By Mohammed Jetutu
Longreach is looking for $45Million to confirm its hunch that it found ‘substantial natural gas resource potential’on its SidiMoktar Licence in Morocco, a country which has played host to a spate of dry holes in the last nine months. The Canadian minnow says it is “advancing plans for the forward work programme to determine the commercial potential” of that “resource potential”.
The company wants the money“fortesting and evaluating the existing wells and data, acquiring 3D seismic over the Kechoula structure and the drilling of two to three delineation and appraisal wells on the structure”. The capital requirement is broken down to: $5Million for the testing, $10Million for the three dimensional (3D) seismic, $30Million for the delineation and appraisal wells.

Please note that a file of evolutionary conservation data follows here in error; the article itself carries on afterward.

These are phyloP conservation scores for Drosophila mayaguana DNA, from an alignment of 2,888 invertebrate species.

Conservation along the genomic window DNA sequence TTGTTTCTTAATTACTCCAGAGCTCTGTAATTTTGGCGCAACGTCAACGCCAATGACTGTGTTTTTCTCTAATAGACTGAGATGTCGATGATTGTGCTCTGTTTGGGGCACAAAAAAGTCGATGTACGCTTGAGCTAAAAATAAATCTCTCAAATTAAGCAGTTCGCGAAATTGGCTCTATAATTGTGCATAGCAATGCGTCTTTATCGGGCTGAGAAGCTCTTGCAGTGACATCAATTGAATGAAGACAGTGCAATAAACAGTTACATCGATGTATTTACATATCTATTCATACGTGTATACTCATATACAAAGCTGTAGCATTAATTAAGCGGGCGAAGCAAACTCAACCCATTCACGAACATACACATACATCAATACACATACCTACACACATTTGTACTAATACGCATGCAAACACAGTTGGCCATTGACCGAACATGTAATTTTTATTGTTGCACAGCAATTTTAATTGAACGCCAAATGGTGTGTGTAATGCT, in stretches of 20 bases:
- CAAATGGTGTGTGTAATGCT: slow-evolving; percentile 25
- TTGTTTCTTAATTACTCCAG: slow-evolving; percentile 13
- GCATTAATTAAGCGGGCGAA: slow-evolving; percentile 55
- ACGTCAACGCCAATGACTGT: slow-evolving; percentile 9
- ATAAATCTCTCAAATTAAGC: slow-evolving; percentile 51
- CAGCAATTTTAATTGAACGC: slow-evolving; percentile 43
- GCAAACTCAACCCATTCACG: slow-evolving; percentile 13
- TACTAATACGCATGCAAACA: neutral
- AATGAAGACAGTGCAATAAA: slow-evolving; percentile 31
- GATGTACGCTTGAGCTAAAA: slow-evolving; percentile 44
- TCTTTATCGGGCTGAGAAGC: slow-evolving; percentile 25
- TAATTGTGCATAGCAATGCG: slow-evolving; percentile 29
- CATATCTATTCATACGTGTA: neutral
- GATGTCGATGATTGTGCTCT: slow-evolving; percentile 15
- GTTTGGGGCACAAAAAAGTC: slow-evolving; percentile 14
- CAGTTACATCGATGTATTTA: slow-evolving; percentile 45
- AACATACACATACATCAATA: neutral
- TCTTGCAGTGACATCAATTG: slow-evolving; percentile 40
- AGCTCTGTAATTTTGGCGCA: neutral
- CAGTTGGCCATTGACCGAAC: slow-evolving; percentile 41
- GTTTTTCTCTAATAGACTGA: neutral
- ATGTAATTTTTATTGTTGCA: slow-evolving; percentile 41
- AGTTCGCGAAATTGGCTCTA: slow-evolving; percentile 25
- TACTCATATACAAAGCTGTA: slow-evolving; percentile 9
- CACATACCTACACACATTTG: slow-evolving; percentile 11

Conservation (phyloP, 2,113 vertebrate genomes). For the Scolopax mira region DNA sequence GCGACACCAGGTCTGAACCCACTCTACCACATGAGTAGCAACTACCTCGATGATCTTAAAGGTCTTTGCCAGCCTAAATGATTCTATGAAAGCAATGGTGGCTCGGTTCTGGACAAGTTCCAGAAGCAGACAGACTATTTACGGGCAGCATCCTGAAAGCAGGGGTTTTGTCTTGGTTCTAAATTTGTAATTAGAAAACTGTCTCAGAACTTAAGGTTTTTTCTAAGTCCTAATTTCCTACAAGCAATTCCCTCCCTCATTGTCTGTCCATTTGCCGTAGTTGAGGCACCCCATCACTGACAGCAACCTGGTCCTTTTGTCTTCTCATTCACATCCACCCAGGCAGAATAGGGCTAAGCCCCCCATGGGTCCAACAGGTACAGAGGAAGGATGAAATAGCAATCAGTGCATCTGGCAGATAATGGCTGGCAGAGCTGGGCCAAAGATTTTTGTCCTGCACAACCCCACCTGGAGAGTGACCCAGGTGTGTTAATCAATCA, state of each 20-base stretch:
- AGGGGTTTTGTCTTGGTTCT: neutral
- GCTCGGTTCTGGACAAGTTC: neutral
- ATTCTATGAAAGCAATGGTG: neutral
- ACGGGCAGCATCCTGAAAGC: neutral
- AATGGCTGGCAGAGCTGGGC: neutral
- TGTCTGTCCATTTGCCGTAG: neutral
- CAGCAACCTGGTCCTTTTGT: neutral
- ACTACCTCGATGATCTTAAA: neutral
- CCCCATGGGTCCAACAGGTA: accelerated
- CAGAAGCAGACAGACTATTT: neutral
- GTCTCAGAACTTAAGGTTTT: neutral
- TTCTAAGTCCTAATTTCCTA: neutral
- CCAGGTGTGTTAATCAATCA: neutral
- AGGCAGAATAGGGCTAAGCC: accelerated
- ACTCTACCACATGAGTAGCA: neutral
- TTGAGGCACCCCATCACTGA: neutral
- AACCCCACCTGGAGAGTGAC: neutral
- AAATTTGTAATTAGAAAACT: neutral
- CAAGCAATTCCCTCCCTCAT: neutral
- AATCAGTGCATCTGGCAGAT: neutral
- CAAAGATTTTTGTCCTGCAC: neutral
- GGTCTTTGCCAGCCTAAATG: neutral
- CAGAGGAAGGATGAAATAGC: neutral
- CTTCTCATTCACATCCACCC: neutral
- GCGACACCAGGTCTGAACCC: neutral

On May 15, 2014, Longreach reported encountering two prospective natural gas zones with its Kamar-1 well in SidiMoktar Licence in the Essaouira Basin of Morocco. One zone was in the targeted Lower Liassic formation, with “a gross interval of 110 metres as defined by petrophysical, wireline logs”. The other “is defined by the presence of significant natural gas volumes in the drilling mud” in the Lower Dogger/Upper Liassic formations.
What’s crucial to the company is: “Our Kamar-1 well did not encounter any bottom water, which is excellent news for Longreach shareholders and our Moroccan partners,” said Dennis Sharp, Longreach’s Executive Chairman. “To advance those plans, the Company has initiated a series of meetings with shareholders and potential investors to source additional funding”.
Longreach has a 50 percent operated interest in the SidiMoktar Licence area covering 2,683 square kilometres. Its only (carried) partner is ONHYM, the Moroccan state hydrcocarbon company.